It's a great composition system that I really commend Zvezda for including, since it tackles head-on one of my reservations about force balance in the original game. If you use this system to buy your whole force, you'll end up with a nice balance of infantry, support units, and limited armour so tanks shouldn't dominate the game.

Soviet force organization chart:



German force organization chart (it's bigger!):


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Matt Price
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Awesome review and summary, and nice graphical representation of those force org diagram.

So we need to take or fill up all the colored squares before we can take any units represented by blank squares, right? As you alluded to above, how well does this work with smaller forces? Are scenarios with small points common?
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Jon Darlington
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Yup, you've got it. So let's say you're a Soviet player and you start with an Infantry Regiment. You MUST take the following:

..... 1 HQ

..... Infantry Batallion A
..... - 2 Rifles (i.e. infantry squads)
..... - 1 Machine Gun
..... - 1 Mortar

..... Infantry Batallion B
..... - 2 Rifles (i.e. infantry squads)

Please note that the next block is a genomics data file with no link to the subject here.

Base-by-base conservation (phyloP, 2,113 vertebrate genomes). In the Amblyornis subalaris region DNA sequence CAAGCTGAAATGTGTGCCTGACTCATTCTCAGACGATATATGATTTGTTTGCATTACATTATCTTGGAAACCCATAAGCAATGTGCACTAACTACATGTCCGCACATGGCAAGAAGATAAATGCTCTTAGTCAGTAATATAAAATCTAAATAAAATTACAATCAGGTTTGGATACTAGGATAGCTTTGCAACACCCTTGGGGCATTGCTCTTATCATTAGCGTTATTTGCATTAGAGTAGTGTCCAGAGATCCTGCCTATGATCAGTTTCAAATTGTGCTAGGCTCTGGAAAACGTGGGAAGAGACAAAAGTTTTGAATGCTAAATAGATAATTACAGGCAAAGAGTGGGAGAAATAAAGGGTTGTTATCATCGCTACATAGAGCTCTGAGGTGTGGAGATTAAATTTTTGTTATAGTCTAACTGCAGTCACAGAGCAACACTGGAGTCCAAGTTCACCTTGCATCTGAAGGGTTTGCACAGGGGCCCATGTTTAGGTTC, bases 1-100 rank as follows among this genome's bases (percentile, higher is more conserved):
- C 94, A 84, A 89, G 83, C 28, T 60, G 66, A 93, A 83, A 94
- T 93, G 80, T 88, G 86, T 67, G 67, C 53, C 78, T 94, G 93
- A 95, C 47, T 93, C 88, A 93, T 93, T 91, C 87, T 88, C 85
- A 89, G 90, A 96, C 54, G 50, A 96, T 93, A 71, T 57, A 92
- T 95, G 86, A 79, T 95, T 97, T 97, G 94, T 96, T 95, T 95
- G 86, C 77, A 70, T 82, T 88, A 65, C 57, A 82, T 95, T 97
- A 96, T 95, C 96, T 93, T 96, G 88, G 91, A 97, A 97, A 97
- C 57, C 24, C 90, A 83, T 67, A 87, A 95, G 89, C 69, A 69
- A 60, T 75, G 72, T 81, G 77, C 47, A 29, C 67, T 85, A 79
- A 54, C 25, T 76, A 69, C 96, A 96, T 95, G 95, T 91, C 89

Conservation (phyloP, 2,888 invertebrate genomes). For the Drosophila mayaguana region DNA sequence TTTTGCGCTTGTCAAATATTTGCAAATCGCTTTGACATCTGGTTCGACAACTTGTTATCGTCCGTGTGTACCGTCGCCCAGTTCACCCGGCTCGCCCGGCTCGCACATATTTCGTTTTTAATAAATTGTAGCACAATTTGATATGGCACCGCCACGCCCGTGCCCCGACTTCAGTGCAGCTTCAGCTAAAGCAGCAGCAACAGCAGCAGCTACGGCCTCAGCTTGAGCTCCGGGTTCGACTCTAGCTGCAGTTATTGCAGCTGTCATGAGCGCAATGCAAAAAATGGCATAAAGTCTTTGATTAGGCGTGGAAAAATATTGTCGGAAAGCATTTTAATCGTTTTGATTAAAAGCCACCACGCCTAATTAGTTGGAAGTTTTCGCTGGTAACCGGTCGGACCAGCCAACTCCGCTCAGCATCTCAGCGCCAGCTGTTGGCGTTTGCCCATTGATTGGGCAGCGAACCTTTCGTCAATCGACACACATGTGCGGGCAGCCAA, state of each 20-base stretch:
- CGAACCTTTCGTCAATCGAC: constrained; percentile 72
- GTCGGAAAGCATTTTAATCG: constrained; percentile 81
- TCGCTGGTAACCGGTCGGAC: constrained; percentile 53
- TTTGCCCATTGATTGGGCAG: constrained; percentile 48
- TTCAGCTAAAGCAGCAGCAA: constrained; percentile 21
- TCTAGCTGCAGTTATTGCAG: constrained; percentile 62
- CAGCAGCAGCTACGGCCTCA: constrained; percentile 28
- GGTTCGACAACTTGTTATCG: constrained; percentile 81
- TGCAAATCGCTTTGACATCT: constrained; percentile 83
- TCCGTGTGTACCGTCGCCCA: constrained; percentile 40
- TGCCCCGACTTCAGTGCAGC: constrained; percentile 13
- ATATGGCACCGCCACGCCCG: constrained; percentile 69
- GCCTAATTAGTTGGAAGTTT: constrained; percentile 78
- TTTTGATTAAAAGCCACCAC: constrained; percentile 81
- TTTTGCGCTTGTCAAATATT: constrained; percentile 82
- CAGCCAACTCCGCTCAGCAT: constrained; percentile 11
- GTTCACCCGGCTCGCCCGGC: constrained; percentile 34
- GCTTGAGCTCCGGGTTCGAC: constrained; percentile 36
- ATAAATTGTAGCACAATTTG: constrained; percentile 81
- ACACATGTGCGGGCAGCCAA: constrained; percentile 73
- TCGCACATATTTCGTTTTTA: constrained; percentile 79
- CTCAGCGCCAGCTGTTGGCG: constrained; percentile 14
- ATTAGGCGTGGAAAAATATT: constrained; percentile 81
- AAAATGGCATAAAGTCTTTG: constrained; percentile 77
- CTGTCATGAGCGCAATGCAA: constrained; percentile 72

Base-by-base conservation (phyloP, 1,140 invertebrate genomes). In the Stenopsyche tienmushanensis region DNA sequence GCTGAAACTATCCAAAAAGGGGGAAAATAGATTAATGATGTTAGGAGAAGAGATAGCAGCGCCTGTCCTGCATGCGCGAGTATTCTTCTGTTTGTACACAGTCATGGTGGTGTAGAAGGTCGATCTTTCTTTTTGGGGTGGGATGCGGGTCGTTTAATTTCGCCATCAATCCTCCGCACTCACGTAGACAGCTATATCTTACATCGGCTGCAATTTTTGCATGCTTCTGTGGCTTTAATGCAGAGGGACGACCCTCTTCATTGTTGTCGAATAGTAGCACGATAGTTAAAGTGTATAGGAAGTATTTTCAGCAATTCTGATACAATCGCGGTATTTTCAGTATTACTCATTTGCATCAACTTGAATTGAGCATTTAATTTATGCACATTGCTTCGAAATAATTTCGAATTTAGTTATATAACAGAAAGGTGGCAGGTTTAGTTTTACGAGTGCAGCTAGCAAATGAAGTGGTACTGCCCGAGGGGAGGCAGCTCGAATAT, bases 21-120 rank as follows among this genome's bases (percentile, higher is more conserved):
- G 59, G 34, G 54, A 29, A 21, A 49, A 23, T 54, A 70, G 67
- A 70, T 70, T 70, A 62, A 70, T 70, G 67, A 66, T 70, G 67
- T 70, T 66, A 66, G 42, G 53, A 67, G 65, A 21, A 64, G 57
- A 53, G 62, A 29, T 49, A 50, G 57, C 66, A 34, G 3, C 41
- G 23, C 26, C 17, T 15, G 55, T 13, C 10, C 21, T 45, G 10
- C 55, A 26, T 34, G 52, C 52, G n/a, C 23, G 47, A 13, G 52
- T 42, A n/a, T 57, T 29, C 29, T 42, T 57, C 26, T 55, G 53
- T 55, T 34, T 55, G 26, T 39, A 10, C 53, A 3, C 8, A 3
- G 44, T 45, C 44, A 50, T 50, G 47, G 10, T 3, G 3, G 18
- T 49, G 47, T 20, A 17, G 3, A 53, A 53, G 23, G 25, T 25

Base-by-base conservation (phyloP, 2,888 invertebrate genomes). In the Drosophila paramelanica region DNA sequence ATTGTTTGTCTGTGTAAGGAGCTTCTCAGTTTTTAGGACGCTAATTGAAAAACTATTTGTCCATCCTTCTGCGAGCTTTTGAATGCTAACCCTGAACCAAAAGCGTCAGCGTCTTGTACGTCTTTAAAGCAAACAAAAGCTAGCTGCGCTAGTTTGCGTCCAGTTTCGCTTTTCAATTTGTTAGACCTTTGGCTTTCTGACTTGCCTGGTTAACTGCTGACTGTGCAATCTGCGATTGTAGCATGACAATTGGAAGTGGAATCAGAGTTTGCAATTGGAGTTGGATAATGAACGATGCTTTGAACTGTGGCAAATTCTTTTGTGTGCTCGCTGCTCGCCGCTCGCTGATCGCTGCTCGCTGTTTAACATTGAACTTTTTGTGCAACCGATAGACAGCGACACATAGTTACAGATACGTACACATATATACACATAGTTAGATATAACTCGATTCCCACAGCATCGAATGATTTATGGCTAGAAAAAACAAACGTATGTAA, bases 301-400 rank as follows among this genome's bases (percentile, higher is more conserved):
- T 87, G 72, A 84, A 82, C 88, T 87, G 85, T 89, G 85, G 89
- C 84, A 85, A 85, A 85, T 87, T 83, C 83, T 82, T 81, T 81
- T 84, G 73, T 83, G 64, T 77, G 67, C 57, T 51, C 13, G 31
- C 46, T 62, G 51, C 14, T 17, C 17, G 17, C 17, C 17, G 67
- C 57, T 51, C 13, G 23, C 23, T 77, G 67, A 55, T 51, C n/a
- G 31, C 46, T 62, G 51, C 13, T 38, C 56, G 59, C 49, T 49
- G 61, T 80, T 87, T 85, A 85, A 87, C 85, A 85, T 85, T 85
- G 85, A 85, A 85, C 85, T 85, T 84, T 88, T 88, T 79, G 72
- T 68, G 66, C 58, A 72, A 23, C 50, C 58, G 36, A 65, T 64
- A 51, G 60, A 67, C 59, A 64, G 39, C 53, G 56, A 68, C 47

..... - 1 Machine Gun
..... - 1 Mortar

..... 1 Artillery unit

But that's just the minimum.

- Each of those Infantry Batallions has the option of taking up to five more Rifles, a second MG and a second Mortar.

- The Infantry Regiment as a whole has the option to add one more Infantry Batallion and up to two AT teams, one Medic, one Recon unit, one Engineer unit, two more pieces of Artillery, and up to three Vehicles.

- If you do take a third Infantry Batallion, it MUST include a minimum of 2 Rifles, 1 Machine Gun, and 1 Mortar; but then you can give it more Rifles and an additioal MG and/or Mortar if you want.

Applying point values to the composition-ed armies:
Re. point values: The absolute minimum Soviet Infantry Regiment will cost you:

- 1 HQ @35 pts
- 4 Rifles @10 pts
- 2 Machine Gun @12 pts
- 2 Mortar @15 pts
- 1 AT Gun @17 pts

... comes out to 146 points.

Adding a minimum Tank Regiment will cost you:

- 2 Light Tanks (say, BT-5) @25 pts
- 1 Medium Tank (T-34) @35 pts

... adding 85 points for a total of 231 points. And, you've got 13 units to manage.

Add some more stuff to approach a typical and balanced Soviet army:

- a second AT gun @17 pts
- two AT Rifles @15 pts
- two trucks @15 pts
- a Medic @ 8 pts

... and you've arrived at 316 points and 19 units, appraoching the maximum number of units I'd want to be controlling as a single player.

How this relates to the available scenarios